Lac-Mégantic reports leave Windsor officials wanting changes

A pair of new reports released this week outlining what went wrong in the deadly Lac-Mégantic, Que. derailment in 2013 has officials in Windsor demanding more transparency in the rail industry.

The city has 55 kilometres of rail lines with more than 11, 000 homes near by

Windsor will not sign an agreement with rail companies that contains a confidentiality clause on what's being carried in rail cars through the city.

A pair of new reports released this week outlining what went wrong in the deadly Lac-Mégantic, Que. derailment in 2013 has officials in Windsor demanding more transparency in the rail industry. 

The Transportation Safety Board report, which came out Tuesday morning, stated problems like gaps in training, employee monitoring and maintenance practices, contributed to last year's runaway train explosion.

The report also found that Transport Canada did not audit the company often and thoroughly enough to ensure safety procedures were being followed.

The Canadian Centre for Policy Alternatives report released Monday said the tragedy happened in part because of lax regulations, a cozy relationship with the rail companies, the allowance of one-man crews and failure to heed years of TSB concerns about the safety of DOT-111 tanker cars. 

All the findings have officials in Windsor wondering if a rail disaster like that could happen locally.

Windsor is one of the only cities who has refused to sign an agreement with rail companies that contained a confidentiality clause on what was being transported in the rail cars. 

I don't understand in today's world why we can't get current time information to the emergency coordinator. The rail lines know what's on their line at every moment.
- Jo-Anne Gignac, Windsor City Councillor 

City Councillor Jo-Anne Gignac heads Windsor's Rail Safety Committee.

She said there are 55 km of rail lines in Windsor and that approximately 11, 200 homes are within 300 metres within those rail lines. Five hundred of them are directly on the way. 

"That's 12 per cent of all the dwellings in the city of Windsor and as representatives of the people, we feel very strongly that we should push for the best agreement that we can get in terms of information that would be provided our coordinator." 

She thinks the city's coordinator of emergency response should be provided current time information so responders would have the proper equipment and training to deal with any kind of potential emergency.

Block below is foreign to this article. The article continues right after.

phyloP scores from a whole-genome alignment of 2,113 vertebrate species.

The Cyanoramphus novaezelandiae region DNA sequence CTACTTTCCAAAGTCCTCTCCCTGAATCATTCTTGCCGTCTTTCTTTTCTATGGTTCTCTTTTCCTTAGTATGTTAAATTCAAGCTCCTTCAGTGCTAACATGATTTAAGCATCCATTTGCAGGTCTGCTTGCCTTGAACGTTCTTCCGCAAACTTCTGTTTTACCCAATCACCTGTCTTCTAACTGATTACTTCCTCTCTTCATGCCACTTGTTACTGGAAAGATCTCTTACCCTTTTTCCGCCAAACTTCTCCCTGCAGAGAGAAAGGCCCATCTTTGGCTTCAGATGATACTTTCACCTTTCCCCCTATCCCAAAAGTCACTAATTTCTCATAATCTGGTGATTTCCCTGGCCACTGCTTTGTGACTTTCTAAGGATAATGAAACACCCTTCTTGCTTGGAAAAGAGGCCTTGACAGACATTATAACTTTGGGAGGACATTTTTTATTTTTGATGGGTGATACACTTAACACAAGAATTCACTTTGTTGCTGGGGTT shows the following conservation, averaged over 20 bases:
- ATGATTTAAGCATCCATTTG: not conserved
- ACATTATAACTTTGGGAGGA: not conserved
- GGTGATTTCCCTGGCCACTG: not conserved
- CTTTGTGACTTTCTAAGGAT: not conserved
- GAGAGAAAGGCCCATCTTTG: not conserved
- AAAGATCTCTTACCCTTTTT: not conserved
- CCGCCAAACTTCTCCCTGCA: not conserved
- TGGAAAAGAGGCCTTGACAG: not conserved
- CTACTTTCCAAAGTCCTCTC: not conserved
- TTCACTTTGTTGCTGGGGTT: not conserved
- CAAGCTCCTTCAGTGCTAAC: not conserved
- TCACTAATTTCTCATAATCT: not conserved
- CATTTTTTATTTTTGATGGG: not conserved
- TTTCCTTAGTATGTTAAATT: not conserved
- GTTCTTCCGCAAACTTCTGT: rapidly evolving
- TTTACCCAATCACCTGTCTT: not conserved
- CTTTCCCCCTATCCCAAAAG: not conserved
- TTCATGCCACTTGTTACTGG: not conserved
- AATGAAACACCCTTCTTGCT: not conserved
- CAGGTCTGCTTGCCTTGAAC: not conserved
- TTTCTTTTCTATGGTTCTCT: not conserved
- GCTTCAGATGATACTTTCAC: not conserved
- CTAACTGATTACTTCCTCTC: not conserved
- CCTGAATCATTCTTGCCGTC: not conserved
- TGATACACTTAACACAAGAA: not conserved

Gignac said her main concern with rail companies and Transport Canada is that they proposed to give out information of goods that were being carried through the city months ago instead of what's currently expected to come through. 

"I don't understand in today's world why we can't get current-time information to the emergency coordinator," she said. "The rail lines know what's on their line at every moment, they have to, from the time it leaves the yard of the company that want's to transport dangerous goods the rail companies know where those shipments are."

City is prepared as can be, says fire chief

Windsor Fire Chief Bruce Montone won't comment on the CCPA report, or on what he thinks will be in the TSB report released Tuesday, but he says he has faith in the results that come out.

"Certainly, you know, if you look back at the recommendations that have come forward thus far I think the TSB has been quite effective," said Montone. 

Transport Canada has enacted several changes to rail safety legislation including banning one-man trains, and toughening standards for rail tanker cars and brakes since the disaster Lac-Mégantic last summer.

Montone said the negotiations with the rail companies is still in the works, but until the city signs the agreement, he and other officials in Windsor are not getting historical information on what and how much of the hazardous goods are being transported through the city. 

Still, Montone said the department is ready if an emergency were to happen. 

"We're as prepared as we can be given the resources put to the issue," he said. "Certainly the Transportation of Dangerous Goods Act and the placarding that is required is really what provides us with the best...first information that we require if we were arrive on scene at an incident."


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